Q: What is plaque (and tartar)?
A: Plaque is a sticky, colorless layer of harmful bacteria and sugars that sticks to teeth, especially near the gum line and between teeth. Everyone develops plaque because bacteria are constantly forming in our mouths. These bacteria use ingredients found in our diet and saliva to grow. Plaque causes cavities when the acids from plaque attack teeth after eating. With repeated acid attacks, the tooth enamel can break down and a cavity may form. Plaque that is not removed can also irritate the gums around your teeth, leading to gingivitis (red, swollen, bleeding gums), periodontal disease and tooth loss. Additionally, if not removed, it may become hard and is called calculus (tartar). Calculus can only be removed by the dentist or a dental hygienist. Plaque and tartar will harm your teeth and gums if it is not cleaned off regularly.
Q: How Can I Prevent Plaque and Tartar Buildup?
A: It's easy to prevent plaque buildup with proper care. Make sure to:
- Brush thoroughly at least twice a day to remove plaque from all surfaces of your teeth.
- Floss daily to remove plaque from between your teeth and under your gumline, where your toothbrush cannot reach. (About 35% of your tooth surfaces can only be reached by proper flossing and cannot be reached with a toothbrush.)
- Limit sugary or starchy foods, especially sticky snacks and acidic drinks (sodas, punches, etc).
- Schedule regular dental visits for professional cleanings and dental examinations.
Q: Which type of toothbrush should I use?
A: The brand of the toothbrush is not as critical as the type of bristle and the size of the head. A soft toothbrush with a small head is recommended because medium and hard brushes tend to cause irritation and contribute to recession of the gums, and a small head allows you to get around each tooth more completely and is less likely to injure your gums. It's unnecessary to "scrub" the teeth as long as you are brushing at least twice a day and visiting your dentist at least twice a year for cleanings.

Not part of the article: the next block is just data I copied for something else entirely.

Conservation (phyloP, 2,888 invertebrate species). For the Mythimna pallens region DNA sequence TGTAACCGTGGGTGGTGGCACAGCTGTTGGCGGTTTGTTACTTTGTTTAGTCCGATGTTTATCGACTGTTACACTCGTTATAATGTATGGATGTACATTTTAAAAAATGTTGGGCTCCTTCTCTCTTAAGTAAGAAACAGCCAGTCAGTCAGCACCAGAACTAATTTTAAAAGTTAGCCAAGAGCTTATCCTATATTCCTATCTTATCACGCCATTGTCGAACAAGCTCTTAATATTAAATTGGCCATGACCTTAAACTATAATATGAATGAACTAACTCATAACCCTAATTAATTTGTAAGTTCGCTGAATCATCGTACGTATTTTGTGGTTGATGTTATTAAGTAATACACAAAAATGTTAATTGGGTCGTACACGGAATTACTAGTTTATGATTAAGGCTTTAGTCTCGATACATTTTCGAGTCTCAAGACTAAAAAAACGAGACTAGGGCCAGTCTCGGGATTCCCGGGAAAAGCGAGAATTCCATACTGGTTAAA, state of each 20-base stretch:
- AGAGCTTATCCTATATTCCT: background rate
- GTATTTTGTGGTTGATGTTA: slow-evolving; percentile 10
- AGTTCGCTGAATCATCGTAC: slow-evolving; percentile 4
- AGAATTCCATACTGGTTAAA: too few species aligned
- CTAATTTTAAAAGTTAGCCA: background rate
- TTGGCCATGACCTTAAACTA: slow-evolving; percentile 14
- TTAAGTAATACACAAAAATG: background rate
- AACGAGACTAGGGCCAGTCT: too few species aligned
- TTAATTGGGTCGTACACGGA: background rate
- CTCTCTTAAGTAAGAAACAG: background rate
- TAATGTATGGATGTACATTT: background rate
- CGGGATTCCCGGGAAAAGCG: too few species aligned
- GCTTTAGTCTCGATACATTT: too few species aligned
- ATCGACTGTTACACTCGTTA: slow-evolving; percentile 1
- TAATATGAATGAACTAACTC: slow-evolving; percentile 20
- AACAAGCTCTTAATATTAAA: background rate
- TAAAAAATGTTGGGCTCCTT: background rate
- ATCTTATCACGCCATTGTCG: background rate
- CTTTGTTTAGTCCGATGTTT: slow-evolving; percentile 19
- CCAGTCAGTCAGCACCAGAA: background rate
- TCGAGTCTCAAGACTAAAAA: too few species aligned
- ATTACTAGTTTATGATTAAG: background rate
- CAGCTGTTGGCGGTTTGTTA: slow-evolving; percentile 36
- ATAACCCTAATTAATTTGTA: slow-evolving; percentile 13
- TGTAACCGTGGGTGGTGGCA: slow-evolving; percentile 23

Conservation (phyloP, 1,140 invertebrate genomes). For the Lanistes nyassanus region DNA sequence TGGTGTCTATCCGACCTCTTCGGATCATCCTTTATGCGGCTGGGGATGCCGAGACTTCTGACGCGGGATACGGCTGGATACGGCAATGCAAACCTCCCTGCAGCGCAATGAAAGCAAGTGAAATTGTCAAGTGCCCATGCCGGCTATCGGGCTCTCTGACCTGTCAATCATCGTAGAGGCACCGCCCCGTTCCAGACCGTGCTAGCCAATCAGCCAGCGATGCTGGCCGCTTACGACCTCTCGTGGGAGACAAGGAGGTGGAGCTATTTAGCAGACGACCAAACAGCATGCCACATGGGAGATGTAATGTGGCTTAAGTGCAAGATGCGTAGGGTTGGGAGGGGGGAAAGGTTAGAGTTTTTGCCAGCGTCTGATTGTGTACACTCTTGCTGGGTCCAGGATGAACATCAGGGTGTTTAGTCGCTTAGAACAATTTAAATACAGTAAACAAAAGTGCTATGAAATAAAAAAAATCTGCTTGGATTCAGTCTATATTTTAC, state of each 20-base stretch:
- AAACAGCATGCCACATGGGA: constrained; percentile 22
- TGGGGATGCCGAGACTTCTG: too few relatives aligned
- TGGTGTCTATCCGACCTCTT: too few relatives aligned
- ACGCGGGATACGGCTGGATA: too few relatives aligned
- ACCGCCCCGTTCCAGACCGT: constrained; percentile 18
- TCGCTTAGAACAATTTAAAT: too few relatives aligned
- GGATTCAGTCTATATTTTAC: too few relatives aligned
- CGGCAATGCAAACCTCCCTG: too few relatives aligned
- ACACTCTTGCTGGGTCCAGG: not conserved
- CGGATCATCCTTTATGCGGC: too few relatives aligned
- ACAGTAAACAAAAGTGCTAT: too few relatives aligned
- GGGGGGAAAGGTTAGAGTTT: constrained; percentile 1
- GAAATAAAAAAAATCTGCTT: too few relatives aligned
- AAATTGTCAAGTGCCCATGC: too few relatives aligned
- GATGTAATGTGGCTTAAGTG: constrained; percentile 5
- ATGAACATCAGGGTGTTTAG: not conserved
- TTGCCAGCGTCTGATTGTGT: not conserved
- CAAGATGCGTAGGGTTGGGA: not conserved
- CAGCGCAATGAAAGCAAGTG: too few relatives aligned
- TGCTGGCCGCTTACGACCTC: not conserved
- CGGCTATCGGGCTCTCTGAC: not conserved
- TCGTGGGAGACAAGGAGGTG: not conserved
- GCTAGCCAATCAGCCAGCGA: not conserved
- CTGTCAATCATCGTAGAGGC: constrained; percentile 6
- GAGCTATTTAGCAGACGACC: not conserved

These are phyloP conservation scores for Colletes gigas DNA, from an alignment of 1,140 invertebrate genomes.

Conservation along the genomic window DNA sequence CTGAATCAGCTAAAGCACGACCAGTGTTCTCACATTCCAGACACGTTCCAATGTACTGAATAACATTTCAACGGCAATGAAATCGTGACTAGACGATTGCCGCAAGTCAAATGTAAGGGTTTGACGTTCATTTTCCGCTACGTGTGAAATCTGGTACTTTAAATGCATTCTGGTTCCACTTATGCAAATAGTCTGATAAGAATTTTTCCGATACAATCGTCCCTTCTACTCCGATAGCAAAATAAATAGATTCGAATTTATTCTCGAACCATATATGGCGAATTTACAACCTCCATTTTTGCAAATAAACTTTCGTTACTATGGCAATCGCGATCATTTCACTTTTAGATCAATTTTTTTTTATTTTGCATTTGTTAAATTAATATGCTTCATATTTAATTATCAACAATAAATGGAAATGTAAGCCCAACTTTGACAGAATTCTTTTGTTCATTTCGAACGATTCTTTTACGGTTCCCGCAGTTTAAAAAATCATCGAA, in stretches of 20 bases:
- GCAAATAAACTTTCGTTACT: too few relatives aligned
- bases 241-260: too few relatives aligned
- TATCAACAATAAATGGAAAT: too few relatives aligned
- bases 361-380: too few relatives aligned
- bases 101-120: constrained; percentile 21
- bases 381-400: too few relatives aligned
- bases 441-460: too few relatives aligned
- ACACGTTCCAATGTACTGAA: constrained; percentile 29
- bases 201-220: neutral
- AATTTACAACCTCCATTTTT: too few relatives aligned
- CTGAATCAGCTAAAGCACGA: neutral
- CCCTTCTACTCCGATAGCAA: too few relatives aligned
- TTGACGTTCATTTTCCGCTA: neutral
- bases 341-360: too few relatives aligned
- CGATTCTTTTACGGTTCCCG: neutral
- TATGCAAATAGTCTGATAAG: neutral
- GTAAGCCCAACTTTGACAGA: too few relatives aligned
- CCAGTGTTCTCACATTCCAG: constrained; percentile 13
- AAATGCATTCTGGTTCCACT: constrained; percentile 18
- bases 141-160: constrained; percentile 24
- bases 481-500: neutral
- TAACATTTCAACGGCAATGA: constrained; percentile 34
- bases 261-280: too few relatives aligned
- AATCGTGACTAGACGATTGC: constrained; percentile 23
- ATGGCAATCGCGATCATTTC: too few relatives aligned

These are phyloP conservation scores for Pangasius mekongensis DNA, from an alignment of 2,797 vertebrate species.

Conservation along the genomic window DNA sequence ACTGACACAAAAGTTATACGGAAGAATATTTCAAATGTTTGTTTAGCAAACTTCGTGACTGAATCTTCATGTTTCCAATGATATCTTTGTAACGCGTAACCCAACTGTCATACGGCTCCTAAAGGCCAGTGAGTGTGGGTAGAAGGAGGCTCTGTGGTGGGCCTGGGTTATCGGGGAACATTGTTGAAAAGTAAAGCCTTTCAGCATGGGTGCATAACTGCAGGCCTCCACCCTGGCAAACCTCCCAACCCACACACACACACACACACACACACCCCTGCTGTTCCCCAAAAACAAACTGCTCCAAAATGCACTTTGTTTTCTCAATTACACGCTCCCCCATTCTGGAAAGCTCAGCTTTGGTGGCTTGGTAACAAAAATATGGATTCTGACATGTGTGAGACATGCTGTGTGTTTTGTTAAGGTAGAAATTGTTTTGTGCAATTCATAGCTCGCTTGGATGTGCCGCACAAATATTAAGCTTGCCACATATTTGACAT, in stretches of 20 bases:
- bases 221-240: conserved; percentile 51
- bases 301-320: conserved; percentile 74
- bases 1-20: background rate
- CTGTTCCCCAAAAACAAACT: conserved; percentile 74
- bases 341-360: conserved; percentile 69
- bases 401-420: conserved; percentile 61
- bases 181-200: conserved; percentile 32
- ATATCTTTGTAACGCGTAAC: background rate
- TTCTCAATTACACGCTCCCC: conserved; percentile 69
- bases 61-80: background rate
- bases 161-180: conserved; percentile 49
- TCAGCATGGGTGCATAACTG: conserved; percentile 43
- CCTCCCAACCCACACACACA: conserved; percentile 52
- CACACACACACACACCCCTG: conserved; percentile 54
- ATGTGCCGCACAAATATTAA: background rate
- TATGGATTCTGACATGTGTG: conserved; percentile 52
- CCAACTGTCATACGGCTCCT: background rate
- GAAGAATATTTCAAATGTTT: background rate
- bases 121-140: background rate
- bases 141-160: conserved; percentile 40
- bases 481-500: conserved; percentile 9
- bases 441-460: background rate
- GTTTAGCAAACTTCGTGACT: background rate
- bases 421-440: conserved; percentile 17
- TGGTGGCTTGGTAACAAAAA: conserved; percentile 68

Q: Is one toothpaste better than others?
A: Generally, no. However, it's advisable to use a toothpaste containing fluoride to decrease the incidence of dental decay. We recommend our patients use what tastes good to them as long as it contains fluoride and has the ADA Seal of Approval.
Q: How often should I floss?
A: Proper flossing of the teeth once per day helps to prevent cavities from forming between the teeth where your toothbrush can't reach. Flossing also helps to keep your gums healthy and prevents tartar buildup on the edges and between the teeth. Unhealthy gums will bleed when you floss. However, after about two weeks of daily, effective flossing, your gums will no longer bleed and would be considered healthy.
Q: How do I know that my health is not at risk when I am in your office?
A: Our protocol for infection control is very effective at preventing cross-contamination. All surfaces are disinfected and the most-used surfaces are additionally covered with a barrier that is changed after each appointment. Most supplies are disposable, eliminating the possibility of cross-infection and those supplies, such as instruments, which need to be reused, are placed in a disinfectant in an ultrasonic cleaner, rinsed, packaged and then sterilized in our computerized autoclave. The intense temperature and pressure changes within the autoclave kill ALL the bacteria and viruses. Our autoclave’s effectiveness is tested each week by an outside lab to ensure that we are successful in complete sterilization of each load.
Q: What's the difference between a "crown" and a "cap?"